THE ROMEO Ro.5: With the 85-h.p. Fiat engine, the Romeo has a top speed of 105 m.p.h. It will shortly be manufactured under licence in this country.
CANADIAN VICKERS "VEDETTE MARK VI": A metal-hull flying-boat, that shown being for photographic work; a commercial model for passengers and freight is also produced.
The pilot's cockpit in the "Vedette Mk. VI" (Photographic model).
THE SUPERMARINE "SOUTHAMPTON": This type of flying-boat, fitted with Napier "Lion" engines, is used extensively for Coast Defence. The type also has some very long cruises to its credit, such as from England to and around Australia and on to Singapore.
AT VINCENNES: Morane-Saulnier machine: The type 300 two-seater (tandem) training 'bus fitted with a 95 h.p. Salmson.
AERIAL POLICE: As previously reported in "Flight," New York Police have been equipped with a number of Savoia S-56 amphibian flying-boats for aerial patrol work. These are seen here taking part in a procession through New York City, mounted on special General Motor lorries.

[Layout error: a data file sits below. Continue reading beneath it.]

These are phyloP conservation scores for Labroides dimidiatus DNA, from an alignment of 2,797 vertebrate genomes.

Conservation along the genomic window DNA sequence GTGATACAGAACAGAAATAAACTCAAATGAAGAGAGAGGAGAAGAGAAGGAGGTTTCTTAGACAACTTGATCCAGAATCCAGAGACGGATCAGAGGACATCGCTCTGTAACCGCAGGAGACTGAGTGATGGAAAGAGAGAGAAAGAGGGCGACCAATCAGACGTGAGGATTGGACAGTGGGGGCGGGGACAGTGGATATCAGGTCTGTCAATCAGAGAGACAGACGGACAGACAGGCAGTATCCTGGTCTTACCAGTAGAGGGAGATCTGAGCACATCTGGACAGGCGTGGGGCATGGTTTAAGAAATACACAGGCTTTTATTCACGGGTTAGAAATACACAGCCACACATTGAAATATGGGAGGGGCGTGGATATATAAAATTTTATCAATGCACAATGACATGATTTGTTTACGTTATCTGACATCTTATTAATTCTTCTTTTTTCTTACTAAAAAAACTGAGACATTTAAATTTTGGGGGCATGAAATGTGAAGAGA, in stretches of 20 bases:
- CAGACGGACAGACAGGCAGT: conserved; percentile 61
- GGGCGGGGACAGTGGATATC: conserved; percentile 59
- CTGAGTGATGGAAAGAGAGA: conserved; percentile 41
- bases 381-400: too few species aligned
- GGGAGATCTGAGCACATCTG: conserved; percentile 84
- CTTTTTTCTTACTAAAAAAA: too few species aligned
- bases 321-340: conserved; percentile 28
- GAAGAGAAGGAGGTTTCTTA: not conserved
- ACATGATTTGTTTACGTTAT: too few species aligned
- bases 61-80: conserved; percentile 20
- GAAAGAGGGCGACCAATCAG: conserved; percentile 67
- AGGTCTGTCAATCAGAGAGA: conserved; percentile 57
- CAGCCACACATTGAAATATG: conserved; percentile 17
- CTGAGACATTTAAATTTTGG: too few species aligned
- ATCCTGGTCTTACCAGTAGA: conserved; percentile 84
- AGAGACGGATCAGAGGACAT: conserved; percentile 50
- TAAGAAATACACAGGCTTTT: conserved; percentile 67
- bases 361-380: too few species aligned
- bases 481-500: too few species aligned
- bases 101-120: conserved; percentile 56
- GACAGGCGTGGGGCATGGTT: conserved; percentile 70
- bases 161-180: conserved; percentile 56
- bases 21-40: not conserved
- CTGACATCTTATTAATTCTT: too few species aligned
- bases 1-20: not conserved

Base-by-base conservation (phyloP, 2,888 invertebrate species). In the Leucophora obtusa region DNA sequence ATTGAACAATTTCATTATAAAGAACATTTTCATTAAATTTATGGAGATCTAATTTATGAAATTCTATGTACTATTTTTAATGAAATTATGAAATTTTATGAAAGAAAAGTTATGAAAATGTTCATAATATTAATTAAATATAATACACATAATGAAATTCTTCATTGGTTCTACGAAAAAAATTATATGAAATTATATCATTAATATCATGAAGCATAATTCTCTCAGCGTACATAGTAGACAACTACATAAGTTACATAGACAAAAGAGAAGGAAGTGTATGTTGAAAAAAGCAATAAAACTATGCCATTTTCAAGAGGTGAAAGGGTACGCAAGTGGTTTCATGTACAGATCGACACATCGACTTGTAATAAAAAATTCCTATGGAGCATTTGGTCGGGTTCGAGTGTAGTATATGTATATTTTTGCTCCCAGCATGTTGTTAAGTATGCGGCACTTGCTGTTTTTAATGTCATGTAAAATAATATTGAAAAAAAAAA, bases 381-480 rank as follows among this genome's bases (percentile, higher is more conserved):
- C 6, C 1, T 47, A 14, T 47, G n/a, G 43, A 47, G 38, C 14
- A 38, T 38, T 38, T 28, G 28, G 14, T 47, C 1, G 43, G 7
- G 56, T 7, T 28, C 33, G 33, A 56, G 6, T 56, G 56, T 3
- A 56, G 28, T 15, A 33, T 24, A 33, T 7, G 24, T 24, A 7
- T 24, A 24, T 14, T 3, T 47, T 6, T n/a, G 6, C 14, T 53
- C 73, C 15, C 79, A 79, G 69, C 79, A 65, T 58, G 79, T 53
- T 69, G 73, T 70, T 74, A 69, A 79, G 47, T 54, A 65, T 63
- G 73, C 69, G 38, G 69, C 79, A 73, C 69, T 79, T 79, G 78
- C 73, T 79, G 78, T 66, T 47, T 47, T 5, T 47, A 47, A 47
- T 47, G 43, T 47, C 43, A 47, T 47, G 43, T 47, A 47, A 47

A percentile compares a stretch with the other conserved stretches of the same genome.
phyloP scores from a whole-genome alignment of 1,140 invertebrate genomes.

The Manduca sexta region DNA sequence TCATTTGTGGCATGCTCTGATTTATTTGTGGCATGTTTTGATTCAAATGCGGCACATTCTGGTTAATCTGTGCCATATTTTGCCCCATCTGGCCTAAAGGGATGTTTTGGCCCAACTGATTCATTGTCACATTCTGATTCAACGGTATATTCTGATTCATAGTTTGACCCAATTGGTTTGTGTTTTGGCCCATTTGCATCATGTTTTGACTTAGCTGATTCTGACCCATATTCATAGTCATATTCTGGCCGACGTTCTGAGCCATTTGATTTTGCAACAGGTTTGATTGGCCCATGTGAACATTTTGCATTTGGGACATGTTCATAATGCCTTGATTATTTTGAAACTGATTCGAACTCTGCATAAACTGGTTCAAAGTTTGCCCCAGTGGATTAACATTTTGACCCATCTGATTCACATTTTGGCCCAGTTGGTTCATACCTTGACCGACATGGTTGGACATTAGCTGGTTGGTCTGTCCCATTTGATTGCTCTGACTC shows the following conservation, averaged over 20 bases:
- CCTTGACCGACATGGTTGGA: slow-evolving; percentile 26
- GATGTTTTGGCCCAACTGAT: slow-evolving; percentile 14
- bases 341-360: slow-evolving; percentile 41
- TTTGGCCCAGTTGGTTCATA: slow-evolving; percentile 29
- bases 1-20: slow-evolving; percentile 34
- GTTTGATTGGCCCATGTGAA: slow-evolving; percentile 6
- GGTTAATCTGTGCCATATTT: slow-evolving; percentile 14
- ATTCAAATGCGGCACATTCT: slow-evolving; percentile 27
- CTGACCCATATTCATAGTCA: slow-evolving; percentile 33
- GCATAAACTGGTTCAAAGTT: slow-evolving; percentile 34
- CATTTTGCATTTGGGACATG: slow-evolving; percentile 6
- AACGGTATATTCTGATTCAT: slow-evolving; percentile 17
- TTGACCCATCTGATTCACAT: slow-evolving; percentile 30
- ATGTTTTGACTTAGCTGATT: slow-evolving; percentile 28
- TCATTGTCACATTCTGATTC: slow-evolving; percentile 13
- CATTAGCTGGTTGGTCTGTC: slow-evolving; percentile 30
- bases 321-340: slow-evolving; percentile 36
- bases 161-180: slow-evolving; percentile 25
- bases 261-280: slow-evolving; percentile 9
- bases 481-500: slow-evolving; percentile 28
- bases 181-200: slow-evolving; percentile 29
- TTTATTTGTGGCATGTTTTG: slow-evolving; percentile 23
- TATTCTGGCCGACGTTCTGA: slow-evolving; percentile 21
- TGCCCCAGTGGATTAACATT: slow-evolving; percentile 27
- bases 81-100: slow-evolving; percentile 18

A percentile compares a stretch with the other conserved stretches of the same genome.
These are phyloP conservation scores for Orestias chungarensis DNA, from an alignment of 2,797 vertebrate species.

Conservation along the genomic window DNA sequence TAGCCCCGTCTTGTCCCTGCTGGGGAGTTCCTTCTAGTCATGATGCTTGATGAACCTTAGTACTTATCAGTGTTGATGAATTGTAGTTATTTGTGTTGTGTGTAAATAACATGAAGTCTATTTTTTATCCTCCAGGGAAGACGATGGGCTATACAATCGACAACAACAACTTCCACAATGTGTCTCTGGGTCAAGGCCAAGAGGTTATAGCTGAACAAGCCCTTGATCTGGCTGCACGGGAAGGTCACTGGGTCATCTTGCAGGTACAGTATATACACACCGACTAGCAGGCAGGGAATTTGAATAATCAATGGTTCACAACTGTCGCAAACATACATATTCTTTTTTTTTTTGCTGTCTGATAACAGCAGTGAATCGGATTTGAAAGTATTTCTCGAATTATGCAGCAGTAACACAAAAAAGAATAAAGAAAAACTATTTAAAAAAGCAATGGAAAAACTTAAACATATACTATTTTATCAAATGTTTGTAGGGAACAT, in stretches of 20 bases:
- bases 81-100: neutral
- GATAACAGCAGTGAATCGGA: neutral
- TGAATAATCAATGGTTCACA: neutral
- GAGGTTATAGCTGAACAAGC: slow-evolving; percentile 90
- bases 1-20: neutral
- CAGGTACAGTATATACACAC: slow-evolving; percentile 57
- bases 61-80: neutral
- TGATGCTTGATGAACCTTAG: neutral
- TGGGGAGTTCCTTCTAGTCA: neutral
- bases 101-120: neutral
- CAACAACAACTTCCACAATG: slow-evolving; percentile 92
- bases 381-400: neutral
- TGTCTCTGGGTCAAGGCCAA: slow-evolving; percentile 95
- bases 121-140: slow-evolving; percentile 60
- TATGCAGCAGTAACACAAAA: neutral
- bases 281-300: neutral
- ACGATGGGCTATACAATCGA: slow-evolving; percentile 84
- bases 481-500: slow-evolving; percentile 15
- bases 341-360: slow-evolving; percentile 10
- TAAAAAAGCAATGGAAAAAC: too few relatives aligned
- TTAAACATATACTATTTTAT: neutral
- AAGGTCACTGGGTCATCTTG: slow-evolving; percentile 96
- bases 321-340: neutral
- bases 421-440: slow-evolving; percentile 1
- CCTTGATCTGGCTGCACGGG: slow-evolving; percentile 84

"SEAGULLS" IN TASMANIA: Our picture shows a fleet of Supermarine Napier ("Lion") "Seagull" amphibian flying-boats of the Royal Australian Air Force flying above Hobart, Tasmania, and gives some idea of the country which these machines have to fly over.
THE VICKERS "VIASTRA": These sketches give some idea of the passenger accommodation, &c. The machine will be of all-metal construction, including the covering of wing and fuselage.
THE AVRO-LYNX: One of the variations on the famous old "504," this machine has been the standard training machine of the R.A.F. for many years. The engine is a "Lynx."
PROGRESS: Three generations of Moths at Haldon. The standard Gipsy Moth (left). The Coupe Moth (right) and Puss Moth (centre).